Dru Hill is free. Now an independent act, the Baltimore R&B; quartet, whose biggest commercial success came in the late '90s, makes its own decisions about image, touring and, most importantly, the music. Six years have passed since Dru Hill's last album, the platinum-selling Dru World Order.
Since then, the group went through a contentious break with its former label, Def Soul Records, and contractually was unable to release new music for two years. The guys also took time to refocus their business affairs and management.
But even after the sudden, somewhat dramatic exit of founding member James "Woody" Green in early March, Dru Hill is undeterred and ready to put new music out.
"I think we're the best we've ever been. We've grown as artists and men," says Mark "Sisqo" Andrews, the group's flashiest member, who enjoyed a brief, platinum-plus solo career about eight years ago. He and the rest of Dru Hill - Larry "Jazz" Anthony, Tamir "Nokio" Ruffin and new recruit Tao - will headline Artscape on Saturday night.
"The only thing that's still the same about us is that we use live instruments and we're still singing for real."
The group is still tweaking its new album, InDRUpendence Day, and there's no release date. "It'll come out when it's ready," Sisqo says. Dru Hill is also taping a reality show chronicling the making of the new CD and the group's return to the urban-pop scene. For the past two months, the quartet has done a few spot dates - singing the old hits, of course: "Tell Me," "In My Bed," "Never Make a Promise" and "We're Not Making Love No More." It has also included a few new songs.
"People are inclined to call what we're doing 'old-school,' " says Sisqo, calling from his Randallstown home. "Because of the onslaught of the computerized sound, our sound is new."
When Dru Hill first hit the scene in 1996 with its platinum self-titled debut, the group's amiable yet edgy approach pitched them somewhere between Boyz II Men and Jodeci. The silken harmonies were often offset by Sisqo's emotive, lacerating lead vocals, which drew comparisons to David Ruffin and KC Hailey of Jodeci. Although the band's throwback churchy sound would have meshed well with the back-to-basics neo-soul genre bubbling at the time, Dru Hill elected for a sleeker, more pop-oriented direction (especially on the ballads) with just enough urbanity to keep the group out of tepid, adult-contemporary waters. Still, the group had a much bigger presence on the R&B; charts. The guys scored 12 hits between 1996 and 2003, including three No. 1 smashes, and crossed over to the Top 20 on the pop charts five times.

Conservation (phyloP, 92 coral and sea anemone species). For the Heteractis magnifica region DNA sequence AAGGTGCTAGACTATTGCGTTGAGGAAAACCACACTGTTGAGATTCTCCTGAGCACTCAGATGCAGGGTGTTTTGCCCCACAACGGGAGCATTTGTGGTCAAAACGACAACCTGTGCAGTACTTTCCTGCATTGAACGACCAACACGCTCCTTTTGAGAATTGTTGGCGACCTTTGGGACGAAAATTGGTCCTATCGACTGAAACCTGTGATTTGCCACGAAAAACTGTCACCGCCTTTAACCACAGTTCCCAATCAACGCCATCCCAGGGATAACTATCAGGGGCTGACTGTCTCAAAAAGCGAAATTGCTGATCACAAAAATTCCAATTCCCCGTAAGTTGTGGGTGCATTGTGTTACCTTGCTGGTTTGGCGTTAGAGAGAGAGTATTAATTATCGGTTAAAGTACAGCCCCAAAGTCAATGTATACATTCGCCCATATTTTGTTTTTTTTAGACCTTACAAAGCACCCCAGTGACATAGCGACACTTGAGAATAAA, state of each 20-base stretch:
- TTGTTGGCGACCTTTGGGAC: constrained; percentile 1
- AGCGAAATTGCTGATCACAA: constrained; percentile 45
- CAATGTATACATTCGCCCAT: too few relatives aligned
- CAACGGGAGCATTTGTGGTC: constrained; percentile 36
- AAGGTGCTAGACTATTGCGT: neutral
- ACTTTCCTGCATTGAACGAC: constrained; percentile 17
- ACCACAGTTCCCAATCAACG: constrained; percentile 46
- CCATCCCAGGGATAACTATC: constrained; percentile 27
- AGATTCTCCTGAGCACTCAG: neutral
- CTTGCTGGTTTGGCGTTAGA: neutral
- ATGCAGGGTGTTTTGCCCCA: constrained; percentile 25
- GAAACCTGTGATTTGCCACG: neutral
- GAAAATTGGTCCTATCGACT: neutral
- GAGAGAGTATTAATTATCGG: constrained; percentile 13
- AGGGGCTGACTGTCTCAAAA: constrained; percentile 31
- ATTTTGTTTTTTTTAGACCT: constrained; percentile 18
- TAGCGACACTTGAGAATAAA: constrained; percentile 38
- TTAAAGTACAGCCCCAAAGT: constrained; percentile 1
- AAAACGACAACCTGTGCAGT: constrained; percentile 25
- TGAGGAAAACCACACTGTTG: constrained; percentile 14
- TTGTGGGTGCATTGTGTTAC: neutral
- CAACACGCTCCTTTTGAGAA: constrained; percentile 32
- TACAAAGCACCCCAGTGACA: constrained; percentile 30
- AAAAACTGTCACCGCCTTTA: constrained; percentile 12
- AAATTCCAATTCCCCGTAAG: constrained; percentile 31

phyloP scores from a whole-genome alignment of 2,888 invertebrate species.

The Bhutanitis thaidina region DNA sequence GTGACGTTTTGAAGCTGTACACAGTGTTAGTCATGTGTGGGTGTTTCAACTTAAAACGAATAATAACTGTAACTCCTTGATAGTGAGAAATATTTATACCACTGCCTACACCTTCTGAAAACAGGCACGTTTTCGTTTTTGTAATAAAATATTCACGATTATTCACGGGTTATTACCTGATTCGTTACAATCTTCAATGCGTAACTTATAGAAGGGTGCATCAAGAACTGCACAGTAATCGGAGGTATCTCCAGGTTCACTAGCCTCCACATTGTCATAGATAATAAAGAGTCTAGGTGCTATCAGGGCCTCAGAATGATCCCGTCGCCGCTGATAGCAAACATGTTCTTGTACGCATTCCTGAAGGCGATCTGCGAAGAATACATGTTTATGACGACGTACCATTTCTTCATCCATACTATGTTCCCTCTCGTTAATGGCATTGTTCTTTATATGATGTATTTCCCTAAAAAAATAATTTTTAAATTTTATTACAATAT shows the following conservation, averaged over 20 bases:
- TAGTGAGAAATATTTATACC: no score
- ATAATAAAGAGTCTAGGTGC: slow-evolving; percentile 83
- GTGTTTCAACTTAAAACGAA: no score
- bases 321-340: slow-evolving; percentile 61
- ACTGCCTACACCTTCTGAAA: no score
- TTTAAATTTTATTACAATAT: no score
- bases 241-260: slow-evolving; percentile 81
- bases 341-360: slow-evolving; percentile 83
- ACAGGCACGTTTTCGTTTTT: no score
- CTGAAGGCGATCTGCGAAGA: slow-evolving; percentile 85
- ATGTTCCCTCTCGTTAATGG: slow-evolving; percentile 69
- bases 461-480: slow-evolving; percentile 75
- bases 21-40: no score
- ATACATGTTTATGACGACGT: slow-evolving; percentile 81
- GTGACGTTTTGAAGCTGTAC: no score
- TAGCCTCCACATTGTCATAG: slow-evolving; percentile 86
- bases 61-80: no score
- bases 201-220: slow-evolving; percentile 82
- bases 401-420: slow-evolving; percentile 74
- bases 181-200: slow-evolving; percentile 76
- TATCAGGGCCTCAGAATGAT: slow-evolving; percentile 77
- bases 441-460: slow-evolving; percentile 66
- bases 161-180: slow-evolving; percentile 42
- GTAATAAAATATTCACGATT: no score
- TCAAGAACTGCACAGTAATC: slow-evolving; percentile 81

But when Sisqo went solo in 1999, he eclipsed the group for a short period. He scored a huge international hit with "The Thong Song," which pushed sales of his solo debut, Unleash the Dragon, past 4 million. "Incomplete," an emotional ballad from the album, topped the pop charts. But his second CD, Return of Dragon, tanked and only sold a fraction of what its predecessor sold.
"In the last year, I've been working on my own material in addition to the group," says Sisqo, who comes off as reserved and a bit reticent on the phone, a sharp contrast to his wildly energetic presence on stage. "But the focus now is Dru Hill. In today's market, it's about giving your fans something they can't get anywhere else. You got to prove yourself all over again."
But about four months ago, during a radio interview on 92Q-FM, it seemed as though Dru Hill's comeback efforts were over before they had even begun. In the middle of the interview, founding member Green announced that he was leaving the group again to dedicate himself to his gospel ministry. (He had briefly left Dru Hill after its first wave of success in the late '90s.) A YouTube clip of the interview shows Sisqo storming out of the studio as a result. Soon afterward, the remaining three members start pushing and shoving each other.
"We had no idea he felt the way he did," says Sisqo, 29. "He had just been in the studio recording with us the night before. It took us by surprise and brought out all these emotions on that day."
The singer says Green's vocals are still on the album. But soon after the blowup, the group held a citywide contest on 92Q in search of a replacement. An Annapolis singer who goes by the name Tao was selected two months ago.
"We're sounding good, and our fans want to hear from us," Sisqo says. "I mean, you look at groups like Maze and the O'Jays, and they've been touring longer than I've been alive. So real music never dies. The new artists with gimmicks have the most problems staying out here. We have no gimmicks. Our music speaks for itself."
See Dru Hill for free at 8:30 Saturday night on the Main Stage at Artscape.
Illustration by David Cowles
[Special to The Sun]